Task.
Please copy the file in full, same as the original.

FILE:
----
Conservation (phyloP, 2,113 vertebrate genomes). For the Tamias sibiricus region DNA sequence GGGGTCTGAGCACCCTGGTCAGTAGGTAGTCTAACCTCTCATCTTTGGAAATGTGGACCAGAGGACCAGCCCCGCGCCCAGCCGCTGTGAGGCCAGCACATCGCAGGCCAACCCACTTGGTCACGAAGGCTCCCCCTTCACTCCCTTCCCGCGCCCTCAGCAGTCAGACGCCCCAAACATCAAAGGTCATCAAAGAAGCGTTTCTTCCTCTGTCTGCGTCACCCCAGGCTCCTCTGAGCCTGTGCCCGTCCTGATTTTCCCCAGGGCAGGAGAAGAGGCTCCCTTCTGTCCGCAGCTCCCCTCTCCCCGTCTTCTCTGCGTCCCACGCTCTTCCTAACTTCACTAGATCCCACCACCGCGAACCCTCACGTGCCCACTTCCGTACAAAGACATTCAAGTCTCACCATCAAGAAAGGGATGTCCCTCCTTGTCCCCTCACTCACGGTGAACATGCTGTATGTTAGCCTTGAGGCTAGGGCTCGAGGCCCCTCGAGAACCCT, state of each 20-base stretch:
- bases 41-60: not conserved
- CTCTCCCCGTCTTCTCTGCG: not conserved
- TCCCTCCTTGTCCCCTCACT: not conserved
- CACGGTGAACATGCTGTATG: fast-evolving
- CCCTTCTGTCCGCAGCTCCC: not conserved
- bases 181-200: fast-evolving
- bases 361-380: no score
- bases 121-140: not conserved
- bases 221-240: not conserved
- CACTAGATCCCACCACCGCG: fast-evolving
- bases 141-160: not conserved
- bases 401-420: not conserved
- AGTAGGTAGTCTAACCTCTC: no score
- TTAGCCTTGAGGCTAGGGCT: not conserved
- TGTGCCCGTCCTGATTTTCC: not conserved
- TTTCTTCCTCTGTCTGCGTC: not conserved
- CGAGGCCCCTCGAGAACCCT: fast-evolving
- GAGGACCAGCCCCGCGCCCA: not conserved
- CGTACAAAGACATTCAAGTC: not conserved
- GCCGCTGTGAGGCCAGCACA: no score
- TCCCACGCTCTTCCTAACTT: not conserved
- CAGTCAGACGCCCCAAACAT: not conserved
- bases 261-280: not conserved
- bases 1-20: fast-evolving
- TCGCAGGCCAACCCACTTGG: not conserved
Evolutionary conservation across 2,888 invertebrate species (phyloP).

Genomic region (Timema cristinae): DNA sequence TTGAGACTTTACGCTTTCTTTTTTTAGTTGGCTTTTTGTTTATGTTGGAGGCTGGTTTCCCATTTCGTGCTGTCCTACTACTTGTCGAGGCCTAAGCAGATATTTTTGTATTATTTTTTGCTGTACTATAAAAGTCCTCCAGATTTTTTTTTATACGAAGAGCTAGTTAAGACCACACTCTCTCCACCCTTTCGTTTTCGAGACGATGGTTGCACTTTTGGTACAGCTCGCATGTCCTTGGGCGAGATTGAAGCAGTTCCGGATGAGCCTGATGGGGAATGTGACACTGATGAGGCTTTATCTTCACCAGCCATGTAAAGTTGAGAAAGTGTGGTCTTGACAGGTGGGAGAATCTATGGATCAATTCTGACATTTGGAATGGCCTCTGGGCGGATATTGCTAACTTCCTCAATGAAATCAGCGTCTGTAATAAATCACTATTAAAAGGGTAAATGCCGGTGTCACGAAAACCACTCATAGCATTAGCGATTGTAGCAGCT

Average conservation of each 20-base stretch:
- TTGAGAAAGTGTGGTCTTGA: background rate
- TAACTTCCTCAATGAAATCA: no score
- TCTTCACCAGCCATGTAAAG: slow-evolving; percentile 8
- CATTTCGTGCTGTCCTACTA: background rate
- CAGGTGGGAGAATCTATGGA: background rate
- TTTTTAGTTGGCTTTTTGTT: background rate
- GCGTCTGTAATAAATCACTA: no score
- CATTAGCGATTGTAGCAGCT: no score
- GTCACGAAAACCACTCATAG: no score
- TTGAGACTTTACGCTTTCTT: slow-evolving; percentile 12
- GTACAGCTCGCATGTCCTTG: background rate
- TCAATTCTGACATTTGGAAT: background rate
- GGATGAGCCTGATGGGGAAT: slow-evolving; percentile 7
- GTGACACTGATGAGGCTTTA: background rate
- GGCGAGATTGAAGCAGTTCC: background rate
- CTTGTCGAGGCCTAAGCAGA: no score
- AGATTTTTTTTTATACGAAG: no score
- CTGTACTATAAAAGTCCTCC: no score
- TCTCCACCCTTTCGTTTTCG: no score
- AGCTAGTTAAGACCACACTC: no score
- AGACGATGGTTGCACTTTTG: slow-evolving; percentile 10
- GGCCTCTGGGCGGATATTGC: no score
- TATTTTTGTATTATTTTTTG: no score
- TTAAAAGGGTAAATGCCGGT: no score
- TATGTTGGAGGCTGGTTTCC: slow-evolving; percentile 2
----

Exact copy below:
Conservation (phyloP, 2,113 vertebrate genomes). For the Tamias sibiricus region DNA sequence GGGGTCTGAGCACCCTGGTCAGTAGGTAGTCTAACCTCTCATCTTTGGAAATGTGGACCAGAGGACCAGCCCCGCGCCCAGCCGCTGTGAGGCCAGCACATCGCAGGCCAACCCACTTGGTCACGAAGGCTCCCCCTTCACTCCCTTCCCGCGCCCTCAGCAGTCAGACGCCCCAAACATCAAAGGTCATCAAAGAAGCGTTTCTTCCTCTGTCTGCGTCACCCCAGGCTCCTCTGAGCCTGTGCCCGTCCTGATTTTCCCCAGGGCAGGAGAAGAGGCTCCCTTCTGTCCGCAGCTCCCCTCTCCCCGTCTTCTCTGCGTCCCACGCTCTTCCTAACTTCACTAGATCCCACCACCGCGAACCCTCACGTGCCCACTTCCGTACAAAGACATTCAAGTCTCACCATCAAGAAAGGGATGTCCCTCCTTGTCCCCTCACTCACGGTGAACATGCTGTATGTTAGCCTTGAGGCTAGGGCTCGAGGCCCCTCGAGAACCCT, state of each 20-base stretch:
- bases 41-60: not conserved
- CTCTCCCCGTCTTCTCTGCG: not conserved
- TCCCTCCTTGTCCCCTCACT: not conserved
- CACGGTGAACATGCTGTATG: fast-evolving
- CCCTTCTGTCCGCAGCTCCC: not conserved
- bases 181-200: fast-evolving
- bases 361-380: no score
- bases 121-140: not conserved
- bases 221-240: not conserved
- CACTAGATCCCACCACCGCG: fast-evolving
- bases 141-160: not conserved
- bases 401-420: not conserved
- AGTAGGTAGTCTAACCTCTC: no score
- TTAGCCTTGAGGCTAGGGCT: not conserved
- TGTGCCCGTCCTGATTTTCC: not conserved
- TTTCTTCCTCTGTCTGCGTC: not conserved
- CGAGGCCCCTCGAGAACCCT: fast-evolving
- GAGGACCAGCCCCGCGCCCA: not conserved
- CGTACAAAGACATTCAAGTC: not conserved
- GCCGCTGTGAGGCCAGCACA: no score
- TCCCACGCTCTTCCTAACTT: not conserved
- CAGTCAGACGCCCCAAACAT: not conserved
- bases 261-280: not conserved
- bases 1-20: fast-evolving
- TCGCAGGCCAACCCACTTGG: not conserved
Evolutionary conservation across 2,888 invertebrate species (phyloP).

Genomic region (Timema cristinae): DNA sequence TTGAGACTTTACGCTTTCTTTTTTTAGTTGGCTTTTTGTTTATGTTGGAGGCTGGTTTCCCATTTCGTGCTGTCCTACTACTTGTCGAGGCCTAAGCAGATATTTTTGTATTATTTTTTGCTGTACTATAAAAGTCCTCCAGATTTTTTTTTATACGAAGAGCTAGTTAAGACCACACTCTCTCCACCCTTTCGTTTTCGAGACGATGGTTGCACTTTTGGTACAGCTCGCATGTCCTTGGGCGAGATTGAAGCAGTTCCGGATGAGCCTGATGGGGAATGTGACACTGATGAGGCTTTATCTTCACCAGCCATGTAAAGTTGAGAAAGTGTGGTCTTGACAGGTGGGAGAATCTATGGATCAATTCTGACATTTGGAATGGCCTCTGGGCGGATATTGCTAACTTCCTCAATGAAATCAGCGTCTGTAATAAATCACTATTAAAAGGGTAAATGCCGGTGTCACGAAAACCACTCATAGCATTAGCGATTGTAGCAGCT

Average conservation of each 20-base stretch:
- TTGAGAAAGTGTGGTCTTGA: background rate
- TAACTTCCTCAATGAAATCA: no score
- TCTTCACCAGCCATGTAAAG: slow-evolving; percentile 8
- CATTTCGTGCTGTCCTACTA: background rate
- CAGGTGGGAGAATCTATGGA: background rate
- TTTTTAGTTGGCTTTTTGTT: background rate
- GCGTCTGTAATAAATCACTA: no score
- CATTAGCGATTGTAGCAGCT: no score
- GTCACGAAAACCACTCATAG: no score
- TTGAGACTTTACGCTTTCTT: slow-evolving; percentile 12
- GTACAGCTCGCATGTCCTTG: background rate
- TCAATTCTGACATTTGGAAT: background rate
- GGATGAGCCTGATGGGGAAT: slow-evolving; percentile 7
- GTGACACTGATGAGGCTTTA: background rate
- GGCGAGATTGAAGCAGTTCC: background rate
- CTTGTCGAGGCCTAAGCAGA: no score
- AGATTTTTTTTTATACGAAG: no score
- CTGTACTATAAAAGTCCTCC: no score
- TCTCCACCCTTTCGTTTTCG: no score
- AGCTAGTTAAGACCACACTC: no score
- AGACGATGGTTGCACTTTTG: slow-evolving; percentile 10
- GGCCTCTGGGCGGATATTGC: no score
- TATTTTTGTATTATTTTTTG: no score
- TTAAAAGGGTAAATGCCGGT: no score
- TATGTTGGAGGCTGGTTTCC: slow-evolving; percentile 2